By: Addison Wylie
My most anticipated movie of 2014 is one I’ve already seen, but has yet to make a widespread appearance in theatres or on DVD/VOD. I want to recommend this excellent indie as soon as it shows its bloody face.
Found screened for horror hounds at last year’s Toronto After Dark. It left the audience – particularly me – shaken and disturbed. The low budget flick about a sibling who discovers his stoic, older brother might be a serial killer after finding decapitated heads in a closet was a no-holds barred dive into secretive depravity and nightmarish imagery. These are compliments towards the filmmaker, Scott Schirmer.
Found was so frightening and visceral, that I was sitting in my seat wishing I have having a bad dream. It presents gruesome details, but also leaves the nitty-gritty off-screen for our imaginations to run away with. It’s relentless with what it shows, but also doesn’t come across as indulgent.
The film has its minor rough edges, but its almost expected from a cast made up of primarily amateur actors. The performances find their footing eventually and the terrified reactions make Found’s results that much more organic.
In Schirmer’s film, naïve Marty (Gavin Brown in a terrific debut) finds a videotape titled Headless in his brother’s room, and curiously pops it in. The film stops to show the audience portions of this movie-within-the-movie, but Found never loses its momentum.
Headless is a proper send-up to straight-to-video horror. It’s the type of schlock that we expected to see when renting VHS’ based on box art alone. However, the scenes that are shown intentionally teeter on snuff, and Shane Beasley’s skull-helmeted performance made my skin crawl. Again, a compliment towards the sick flick.
Headless struck such a chord across Found’s film festival circuit, that it triggered a Kickstarter campaign to get the blood-drenched fake film made into its own feature.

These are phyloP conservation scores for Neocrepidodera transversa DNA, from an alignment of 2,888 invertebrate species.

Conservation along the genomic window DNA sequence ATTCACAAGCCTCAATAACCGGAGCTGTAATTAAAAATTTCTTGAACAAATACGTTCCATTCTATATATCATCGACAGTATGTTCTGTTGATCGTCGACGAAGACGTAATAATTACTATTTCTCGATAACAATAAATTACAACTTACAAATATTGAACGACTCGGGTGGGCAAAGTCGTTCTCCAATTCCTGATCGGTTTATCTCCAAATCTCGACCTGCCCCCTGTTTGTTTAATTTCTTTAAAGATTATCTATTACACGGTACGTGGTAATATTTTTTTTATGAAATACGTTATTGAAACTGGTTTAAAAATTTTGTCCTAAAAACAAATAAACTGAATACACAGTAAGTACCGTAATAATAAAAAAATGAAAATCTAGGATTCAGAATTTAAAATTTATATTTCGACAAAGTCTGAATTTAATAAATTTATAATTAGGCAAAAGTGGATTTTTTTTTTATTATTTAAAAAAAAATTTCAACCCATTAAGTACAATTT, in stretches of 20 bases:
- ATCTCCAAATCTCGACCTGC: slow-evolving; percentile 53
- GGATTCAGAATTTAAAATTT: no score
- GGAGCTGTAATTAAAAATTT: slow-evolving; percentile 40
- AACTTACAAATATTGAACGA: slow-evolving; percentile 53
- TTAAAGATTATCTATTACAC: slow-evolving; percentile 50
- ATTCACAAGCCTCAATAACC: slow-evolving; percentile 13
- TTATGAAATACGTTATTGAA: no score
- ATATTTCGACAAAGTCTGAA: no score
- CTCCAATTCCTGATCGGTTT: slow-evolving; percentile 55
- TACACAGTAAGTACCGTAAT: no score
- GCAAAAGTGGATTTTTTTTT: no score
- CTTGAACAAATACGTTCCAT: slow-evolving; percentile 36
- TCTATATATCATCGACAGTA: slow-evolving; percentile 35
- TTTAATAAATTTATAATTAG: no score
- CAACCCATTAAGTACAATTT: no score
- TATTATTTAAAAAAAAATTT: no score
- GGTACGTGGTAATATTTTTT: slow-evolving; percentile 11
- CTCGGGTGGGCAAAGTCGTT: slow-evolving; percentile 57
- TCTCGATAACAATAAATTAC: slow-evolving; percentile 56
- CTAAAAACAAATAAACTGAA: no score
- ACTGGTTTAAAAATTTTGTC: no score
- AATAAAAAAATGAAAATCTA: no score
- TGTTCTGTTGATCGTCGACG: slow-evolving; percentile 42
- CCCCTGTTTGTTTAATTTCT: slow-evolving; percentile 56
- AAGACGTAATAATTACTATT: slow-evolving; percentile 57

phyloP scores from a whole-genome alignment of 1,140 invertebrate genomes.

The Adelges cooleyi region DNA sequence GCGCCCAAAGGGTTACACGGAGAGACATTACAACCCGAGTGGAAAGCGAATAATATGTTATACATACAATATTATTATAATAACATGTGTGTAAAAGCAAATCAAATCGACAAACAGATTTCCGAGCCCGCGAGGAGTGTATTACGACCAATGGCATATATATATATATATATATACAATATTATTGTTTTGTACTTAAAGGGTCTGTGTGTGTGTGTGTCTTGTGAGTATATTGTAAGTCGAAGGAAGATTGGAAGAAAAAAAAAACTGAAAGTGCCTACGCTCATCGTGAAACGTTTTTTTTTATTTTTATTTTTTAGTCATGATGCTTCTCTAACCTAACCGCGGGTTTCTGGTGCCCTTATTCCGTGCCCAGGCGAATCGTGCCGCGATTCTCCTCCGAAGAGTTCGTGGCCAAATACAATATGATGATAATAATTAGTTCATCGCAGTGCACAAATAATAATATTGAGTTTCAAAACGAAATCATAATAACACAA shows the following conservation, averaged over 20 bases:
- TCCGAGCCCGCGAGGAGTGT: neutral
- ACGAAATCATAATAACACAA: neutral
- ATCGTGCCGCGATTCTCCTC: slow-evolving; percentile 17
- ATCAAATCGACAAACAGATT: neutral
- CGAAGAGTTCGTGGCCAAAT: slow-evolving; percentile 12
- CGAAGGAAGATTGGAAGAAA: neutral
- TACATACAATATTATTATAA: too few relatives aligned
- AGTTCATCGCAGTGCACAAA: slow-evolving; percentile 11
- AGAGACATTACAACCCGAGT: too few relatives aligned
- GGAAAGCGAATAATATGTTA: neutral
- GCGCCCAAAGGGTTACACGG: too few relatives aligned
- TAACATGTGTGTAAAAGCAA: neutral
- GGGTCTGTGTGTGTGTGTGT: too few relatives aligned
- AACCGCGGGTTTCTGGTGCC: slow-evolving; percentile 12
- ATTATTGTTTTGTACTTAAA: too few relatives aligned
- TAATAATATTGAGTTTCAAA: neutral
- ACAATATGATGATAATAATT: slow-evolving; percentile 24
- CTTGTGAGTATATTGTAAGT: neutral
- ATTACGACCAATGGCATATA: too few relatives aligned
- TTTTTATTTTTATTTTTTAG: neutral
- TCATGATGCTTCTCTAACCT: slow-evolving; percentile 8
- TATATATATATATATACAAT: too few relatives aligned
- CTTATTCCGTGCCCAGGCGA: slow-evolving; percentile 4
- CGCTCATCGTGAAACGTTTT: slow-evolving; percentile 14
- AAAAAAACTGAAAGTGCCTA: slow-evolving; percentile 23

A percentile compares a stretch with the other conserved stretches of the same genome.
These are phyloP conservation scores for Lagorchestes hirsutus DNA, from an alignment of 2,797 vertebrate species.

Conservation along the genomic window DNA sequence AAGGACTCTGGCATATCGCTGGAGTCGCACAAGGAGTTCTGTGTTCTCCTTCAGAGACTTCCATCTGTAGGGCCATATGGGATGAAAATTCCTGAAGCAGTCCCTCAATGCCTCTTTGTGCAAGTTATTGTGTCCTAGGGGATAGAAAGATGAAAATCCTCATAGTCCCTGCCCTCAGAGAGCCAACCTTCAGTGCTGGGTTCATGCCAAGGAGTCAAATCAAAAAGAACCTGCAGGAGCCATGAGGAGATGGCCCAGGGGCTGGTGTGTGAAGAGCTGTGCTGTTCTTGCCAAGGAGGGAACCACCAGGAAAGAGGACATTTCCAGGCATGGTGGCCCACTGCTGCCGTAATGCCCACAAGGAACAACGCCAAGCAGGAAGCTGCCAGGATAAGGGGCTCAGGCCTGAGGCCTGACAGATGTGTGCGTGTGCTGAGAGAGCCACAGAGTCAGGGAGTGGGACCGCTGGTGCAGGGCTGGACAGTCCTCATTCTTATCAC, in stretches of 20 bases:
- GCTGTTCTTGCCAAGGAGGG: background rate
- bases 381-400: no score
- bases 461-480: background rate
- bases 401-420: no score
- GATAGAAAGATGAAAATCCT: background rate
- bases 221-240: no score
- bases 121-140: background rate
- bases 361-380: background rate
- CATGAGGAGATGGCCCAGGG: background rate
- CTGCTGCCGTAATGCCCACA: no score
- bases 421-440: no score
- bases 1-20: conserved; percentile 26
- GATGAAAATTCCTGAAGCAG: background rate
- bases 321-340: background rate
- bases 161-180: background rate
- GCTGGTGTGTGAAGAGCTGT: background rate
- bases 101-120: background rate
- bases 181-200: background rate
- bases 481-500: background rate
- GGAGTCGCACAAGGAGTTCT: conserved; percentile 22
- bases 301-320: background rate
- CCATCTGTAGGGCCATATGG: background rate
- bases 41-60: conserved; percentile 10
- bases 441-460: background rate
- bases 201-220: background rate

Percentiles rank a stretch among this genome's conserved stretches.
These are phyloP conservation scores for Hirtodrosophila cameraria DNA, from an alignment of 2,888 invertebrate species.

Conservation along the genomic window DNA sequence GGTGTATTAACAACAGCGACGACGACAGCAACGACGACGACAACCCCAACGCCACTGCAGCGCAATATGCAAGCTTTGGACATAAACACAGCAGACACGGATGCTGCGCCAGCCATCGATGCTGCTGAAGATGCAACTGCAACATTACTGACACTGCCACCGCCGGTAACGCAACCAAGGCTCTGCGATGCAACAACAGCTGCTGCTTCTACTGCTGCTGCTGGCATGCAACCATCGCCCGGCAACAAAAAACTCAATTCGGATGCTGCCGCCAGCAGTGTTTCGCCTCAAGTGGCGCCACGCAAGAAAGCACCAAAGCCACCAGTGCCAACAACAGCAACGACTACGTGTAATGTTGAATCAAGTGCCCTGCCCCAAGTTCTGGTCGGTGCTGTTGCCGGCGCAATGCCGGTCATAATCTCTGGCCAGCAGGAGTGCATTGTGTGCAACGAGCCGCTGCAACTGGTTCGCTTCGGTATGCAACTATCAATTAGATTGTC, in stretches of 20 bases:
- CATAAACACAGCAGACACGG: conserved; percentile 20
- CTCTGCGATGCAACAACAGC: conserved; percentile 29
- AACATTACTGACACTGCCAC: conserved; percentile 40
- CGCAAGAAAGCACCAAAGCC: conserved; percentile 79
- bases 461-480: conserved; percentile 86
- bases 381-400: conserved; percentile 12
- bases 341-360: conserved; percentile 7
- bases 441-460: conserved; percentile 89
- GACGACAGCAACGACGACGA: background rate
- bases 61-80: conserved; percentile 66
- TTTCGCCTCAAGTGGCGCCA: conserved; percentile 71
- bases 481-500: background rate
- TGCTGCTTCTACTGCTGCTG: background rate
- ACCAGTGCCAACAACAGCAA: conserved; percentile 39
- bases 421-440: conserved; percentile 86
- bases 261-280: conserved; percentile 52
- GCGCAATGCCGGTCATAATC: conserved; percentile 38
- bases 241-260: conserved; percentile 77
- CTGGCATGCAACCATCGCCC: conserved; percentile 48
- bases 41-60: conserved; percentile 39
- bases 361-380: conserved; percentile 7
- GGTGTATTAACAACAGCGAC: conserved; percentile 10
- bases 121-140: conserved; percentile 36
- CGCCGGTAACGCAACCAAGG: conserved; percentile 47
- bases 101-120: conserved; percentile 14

Here’s the skinny from Forbidden Films:
We’re approaching Headless as though it were an actual artifact from the late 1970s — gritty, grainy, retro, excessive, vile, balls-to-the-wall, and POSITIVELY NO CGI. Something so heinous, it was buried in darkness and only recently has seen the light. It’s going to be a nightmarish fever dream of a slasher flick: by horror fans, for horror fans. And not for the faint of heart. We may never get wide distribution for this movie because, folks, we’re not holding back. This one is going there.
Arthur Cullipher, special effects supervisor and associate producer on Found, will be directing this feature-length gore extravaganza. Shane Beasley is reprising his role as the “Headless” Killer, and Leya Taylor will once again be behind the camera, framing the bloodshed as director of photography. Nathan Erdel and Kara Erdel are on board for the mayhem, fresh off a year-long comprehensive film making course under the guidance of Robby Benson at Indiana University. Nathan has penned the screenplay for Headless and Kara is co-producing with Found director Scott Schirmer. And composer Magician Johnson is returning to provide another pulse-pounding soundtrack!
Visit Forbidden Films’ Kickstarter page for more details.
My Two Cents:
I love anything to do with Found, and this is a really interesting project to spin-off of. It’s great to hear the original minds behind Found will be driving this ship, and I have no doubt that they will surely deliver to movie goers looking for naturally effective horror.
My only reservation relates to my original emotions when I first watched the nasty scenes in Found – I was feeling sick. I don’t know if I’ll be able to stay in this sketchy, filthy universe Headless takes place in for the length of a feature film. I may sound like a big baby, but once you see Found, you’ll understand what I mean.
I’m absolutely intrigued and I’m definitely going to watch whatever this company turns out, but I just might bring a barf bag with me.
All italicized statements regarding Headless are provided from their respected crowdfunding sources. Wylie Writes is not responsible for funds attached to these productions and we do not hold any accountability.
This project is that of the filmmakers. Use your own discretion.